Breakbeat, the very first form of Hardcore Dance Music, came along and was a blend of hip hop breaks which where speeded up and the tracks used synth stabs to create what you would now call your classic rave riff's. The most popular breakbeat used was actually taken from a non-hip hop track called "Amen, Brother" by The Winstons (1969). Breakbeat became a huge hit with ravers in the early 90's, mainly in England and was played by some of the DJ's who are still in the scene today. The biggest name to emerge from the Breakbeat genre has to be The Prodigy. When Breakbeat was started it wasnt well known as breabeat, it was usually called either "Rave","Hardcore" or "Jungle Techno". It wasnt until the whole Happy Hardcore scene broke out that it was then referred to as Breakbeat or OldSkool Rave.

Artists/DJ's: The Prodigy, SL2, Altern 8, Dream Frequency, Liquid, Acen, Krome & Time, DJ Seduction, Micky Finn, Ellis Dee, DJ Phantasy, Slipmatt and Lime

Nice one, Top One, Sorted!


As hardcore continues to grow, each different type of hardcore (each subgenre) begins to attract a larger fan base and more support from producers. As new subgenres grow they can become extremely different than other subgenres that are also referred to as "Hardcore."

Hardcore has also spawned several subgenres and derivative styles including:

* New Beat - Unlike most of its hardcore brethren this music is generally slow (tracks range from 80 bpm to 120 bpm). This made the music sound harder and more sinister, essentially influencing electronic hardcore.
* Old-Skool aka Breakbeat hardcore - This retrospective term is usually reserved for tracks produced in the early 90's, a large period of growth for hardcore. Lots of piano rolls, bouncy basslines, breakbeats, plenty of female vocals and classic "rave" sounds are some of the defining characteristics of this subgenre.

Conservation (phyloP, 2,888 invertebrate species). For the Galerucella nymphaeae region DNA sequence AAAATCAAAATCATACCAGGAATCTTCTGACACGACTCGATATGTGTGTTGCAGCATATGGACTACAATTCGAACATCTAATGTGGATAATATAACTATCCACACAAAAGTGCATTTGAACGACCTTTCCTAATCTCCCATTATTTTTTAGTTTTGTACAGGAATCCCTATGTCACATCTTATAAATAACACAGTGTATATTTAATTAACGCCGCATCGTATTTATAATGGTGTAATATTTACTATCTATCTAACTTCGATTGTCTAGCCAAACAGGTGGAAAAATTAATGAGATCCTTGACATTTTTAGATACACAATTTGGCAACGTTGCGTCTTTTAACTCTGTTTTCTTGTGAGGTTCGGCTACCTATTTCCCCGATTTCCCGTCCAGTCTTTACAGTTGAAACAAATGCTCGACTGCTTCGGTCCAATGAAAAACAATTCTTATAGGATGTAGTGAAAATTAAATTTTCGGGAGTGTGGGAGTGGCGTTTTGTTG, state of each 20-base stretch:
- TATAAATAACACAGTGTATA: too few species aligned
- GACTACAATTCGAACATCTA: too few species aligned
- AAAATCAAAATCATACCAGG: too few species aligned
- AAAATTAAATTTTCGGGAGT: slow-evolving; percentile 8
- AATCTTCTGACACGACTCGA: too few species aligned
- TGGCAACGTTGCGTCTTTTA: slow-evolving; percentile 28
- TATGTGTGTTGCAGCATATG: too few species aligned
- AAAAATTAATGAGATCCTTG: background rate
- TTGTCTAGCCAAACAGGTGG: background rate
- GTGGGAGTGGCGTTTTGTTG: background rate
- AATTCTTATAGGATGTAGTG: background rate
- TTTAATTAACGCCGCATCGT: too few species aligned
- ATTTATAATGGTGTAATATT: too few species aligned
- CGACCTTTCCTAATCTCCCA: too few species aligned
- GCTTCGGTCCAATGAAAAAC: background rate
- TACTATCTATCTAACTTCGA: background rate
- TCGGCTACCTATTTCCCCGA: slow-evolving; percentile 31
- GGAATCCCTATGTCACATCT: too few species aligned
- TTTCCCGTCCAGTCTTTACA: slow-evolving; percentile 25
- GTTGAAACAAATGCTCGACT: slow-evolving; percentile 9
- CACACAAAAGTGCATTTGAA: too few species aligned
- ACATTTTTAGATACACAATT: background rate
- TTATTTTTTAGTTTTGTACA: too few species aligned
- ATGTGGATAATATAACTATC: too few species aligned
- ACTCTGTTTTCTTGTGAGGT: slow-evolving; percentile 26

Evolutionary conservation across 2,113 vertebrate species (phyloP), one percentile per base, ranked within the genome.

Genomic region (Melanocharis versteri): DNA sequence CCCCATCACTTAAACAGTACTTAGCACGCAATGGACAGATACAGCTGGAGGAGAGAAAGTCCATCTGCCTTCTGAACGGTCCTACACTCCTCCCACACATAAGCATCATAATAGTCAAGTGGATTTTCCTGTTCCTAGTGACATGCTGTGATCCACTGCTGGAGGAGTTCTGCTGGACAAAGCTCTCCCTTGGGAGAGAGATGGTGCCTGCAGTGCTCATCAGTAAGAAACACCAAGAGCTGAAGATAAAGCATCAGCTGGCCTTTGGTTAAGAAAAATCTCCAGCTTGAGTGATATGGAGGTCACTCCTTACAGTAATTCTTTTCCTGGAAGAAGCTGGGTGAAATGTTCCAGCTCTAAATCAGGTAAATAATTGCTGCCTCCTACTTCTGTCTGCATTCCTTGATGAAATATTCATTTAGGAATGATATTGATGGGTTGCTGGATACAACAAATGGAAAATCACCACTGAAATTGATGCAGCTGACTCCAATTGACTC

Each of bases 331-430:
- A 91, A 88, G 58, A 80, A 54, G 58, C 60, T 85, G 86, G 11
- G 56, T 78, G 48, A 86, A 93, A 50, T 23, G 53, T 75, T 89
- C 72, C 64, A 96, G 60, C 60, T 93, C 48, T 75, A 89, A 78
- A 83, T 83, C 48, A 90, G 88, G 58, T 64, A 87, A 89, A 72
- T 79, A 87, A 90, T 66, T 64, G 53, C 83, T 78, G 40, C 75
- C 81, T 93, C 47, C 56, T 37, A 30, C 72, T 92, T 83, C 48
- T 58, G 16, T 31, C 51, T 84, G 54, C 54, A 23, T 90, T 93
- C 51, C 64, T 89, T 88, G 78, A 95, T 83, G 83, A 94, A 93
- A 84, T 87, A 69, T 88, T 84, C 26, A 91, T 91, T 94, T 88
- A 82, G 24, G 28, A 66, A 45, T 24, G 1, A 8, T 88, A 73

* Happy hardcore is a form of dance music known for its very quick tempo (usually around 165-180 bpm), often coupled with male or female vocals and sentimental lyrics. Popular in the UK, Australia and Spain, amongst other countries. Generally has a large cult following known as "Candy ravers".
* Makina - Fast electronic dance music from Spain, fairly similar to happy hardcore.
* UK hardcore - Modern form of happy hardcore, less childish feel with supersaw leads.
* Freeform hardcore - Hardcore with strong influence of trance, mainly instrumental.
* Hardcore Breaks - Written in the style of old-skool rave music or breakbeat hardcore using modern technology and production techniques.
* Gabber - Most popular in The Netherlands, Germany, Italy and Belgium, characterized by heavy bass drum sound, usually created with distortion, generally 150-220 bpm.
* Doomcore aka Darkcore - Downtempo, characterized by reverb on detuned semi-distorted kicks on eerie synth pads.
* Noisecore aka Industrial hardcore - Hardcore influenced by industrial music, characterized by harsh beats.
* Digital Hardcore - Hardcore Punk influenced Hardcore and Breakcore.
* Breakcore - Uses distorted, fragmented breakbeats and sampling to create a hectic effect.
* Speedcore - With tracks that can range from 250 bpm up to 15000 bpm, often featuring heavy distortion. Not to be confused with Thrashcore or Speed metal. Also named splittercore, when the tempo is around 700 bpm, and extratone, when the tempo exceeds 1000 bpm.
* Terrorcore - refers to more extreme version of 'regular gabber', with a highly aggressive theme, modern tracks using same bass drum sound as nu-style gabber.
* Frenchcore - Originated in the French rave scene of the early 90's. Frenchcore achieved wider recognition in 1998 with the release of Micropoint's first album Neurophonie.
* J-Core - Originated in the mid/late 90's in Japan. Very influenced by Otaku culture and contains many anime samples in songs. Speed is often in excess of 160-180 BPM.